through good hualt.li can you attain success.
The tension you mmt necessarily place upon your nerves, and the
sacrifice of proper exercise you have to make at times must be
balanced in some way.
Dr. Pierce's Golden Medical Discovery
is the balancing power a vitalizing power. It acts on
the stomach and organs of digestion and nutrition, thus
purifying the blood and giving strength to the nerves,
indirectly aiding the liver to perform its very important
work. Dr. Pierce "s Golden Medical Discovery has been
successful for ajjeneration as atonic and body-builder.
Sold by medicine dealers in liquid or tablet form
trial box of "Tablets" mailed ou receipt of 60 one
If b failing health write Dr. R. V. Pierce's
faculty at Invalids' Hotel, Buffalo, flew York.
Dl. PIERCE'S GREAT
FAMILY DOCTOR BOOK,
The People Common
Sense Medical Adviser
newly revised up-to-date
edition of 1008
paxes, answers hosts
of delicate questions
which every woman,
to know. Sent FREE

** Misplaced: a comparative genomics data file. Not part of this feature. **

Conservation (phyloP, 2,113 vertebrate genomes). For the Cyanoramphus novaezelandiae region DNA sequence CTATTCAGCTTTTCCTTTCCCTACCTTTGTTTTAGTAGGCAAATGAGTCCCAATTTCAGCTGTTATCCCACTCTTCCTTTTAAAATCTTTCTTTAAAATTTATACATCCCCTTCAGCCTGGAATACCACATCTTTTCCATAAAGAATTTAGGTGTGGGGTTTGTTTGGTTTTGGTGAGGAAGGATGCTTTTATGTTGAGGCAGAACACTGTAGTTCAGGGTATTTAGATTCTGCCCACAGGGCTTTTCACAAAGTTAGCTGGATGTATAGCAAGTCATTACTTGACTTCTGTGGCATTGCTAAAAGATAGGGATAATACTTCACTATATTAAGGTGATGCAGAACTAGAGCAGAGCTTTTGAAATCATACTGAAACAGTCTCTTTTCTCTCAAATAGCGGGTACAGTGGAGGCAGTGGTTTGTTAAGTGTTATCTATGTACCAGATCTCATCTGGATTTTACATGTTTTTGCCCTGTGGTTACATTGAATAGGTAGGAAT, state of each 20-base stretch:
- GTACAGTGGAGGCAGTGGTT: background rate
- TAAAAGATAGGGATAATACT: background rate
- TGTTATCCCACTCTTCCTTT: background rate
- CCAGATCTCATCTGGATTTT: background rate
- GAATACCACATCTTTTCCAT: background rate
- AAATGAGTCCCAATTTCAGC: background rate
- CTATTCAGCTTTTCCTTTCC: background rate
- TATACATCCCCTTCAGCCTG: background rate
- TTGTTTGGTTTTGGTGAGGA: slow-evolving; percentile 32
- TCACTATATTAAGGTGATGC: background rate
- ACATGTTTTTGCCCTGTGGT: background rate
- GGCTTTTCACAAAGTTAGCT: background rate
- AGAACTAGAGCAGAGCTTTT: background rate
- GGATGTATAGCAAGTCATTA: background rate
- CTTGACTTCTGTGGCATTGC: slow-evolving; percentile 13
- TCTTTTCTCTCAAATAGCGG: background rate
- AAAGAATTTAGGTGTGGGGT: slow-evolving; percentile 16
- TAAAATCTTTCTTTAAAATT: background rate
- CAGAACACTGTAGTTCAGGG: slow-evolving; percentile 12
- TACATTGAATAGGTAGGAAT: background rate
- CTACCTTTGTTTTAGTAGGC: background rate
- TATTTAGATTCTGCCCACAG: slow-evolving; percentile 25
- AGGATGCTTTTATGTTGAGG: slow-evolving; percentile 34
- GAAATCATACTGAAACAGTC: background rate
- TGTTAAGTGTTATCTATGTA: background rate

in cloth bindinff to any
address on receipt of
31 one-cent stamps, to
cover cost of wrapping
and mailing only.
J. C. VVhitty spent yesterday at
Havelock attending the Sunday school
picnic at that place. This is an annual
event participated in by the Metho
dists, Presbyterians, and Baptists and
is always most enjoyable.
Rev. V. L. Bilbro and wife of Mid
dlesex have been here for several days
on a visit to their son, Archie Bilbro,
of the Selz shoe store.
Mrs. C. L. Marshall and child of
KEITH ONLY MADE
HE EXPLAINS THAT HE HAD
NO POWER TO APPOINT
B. F. Keith, collector of the port
Winsfield, La., arrived Friday night 0f Wilmington, defends himself against
for a visit with Mrs. Marshall s parents, tnc charge of pernicious political ac
Mr. and Mrs. t . K. Hancock. i tivitv in connection with his recom
mendations for deputy collectors at
New Bern and several other places
A. C. Foscue of Maysvillc, one of
the traveling salesmen of the Hyman
Supply Company, was in the city yes-
Explaining his course in the matter
he writes the Wilmington Star as fol
Grove spent yesterday in the city
visiting Mr. and Mrs. J. R. Pope on
W. J. Smith arrived in the city last
evening from Goldsboro and wi I spend
several days here attending to busi
Mis; Alice Spruill of .shwood ar
rived in the city last evening and is
a guest o! Mr. Walter Saddler
William Dowdy left last evning for
a visit at Uriental m the interest oi
the J. S. Miller Furniture Company.
W. D. Mclver spent yesterday in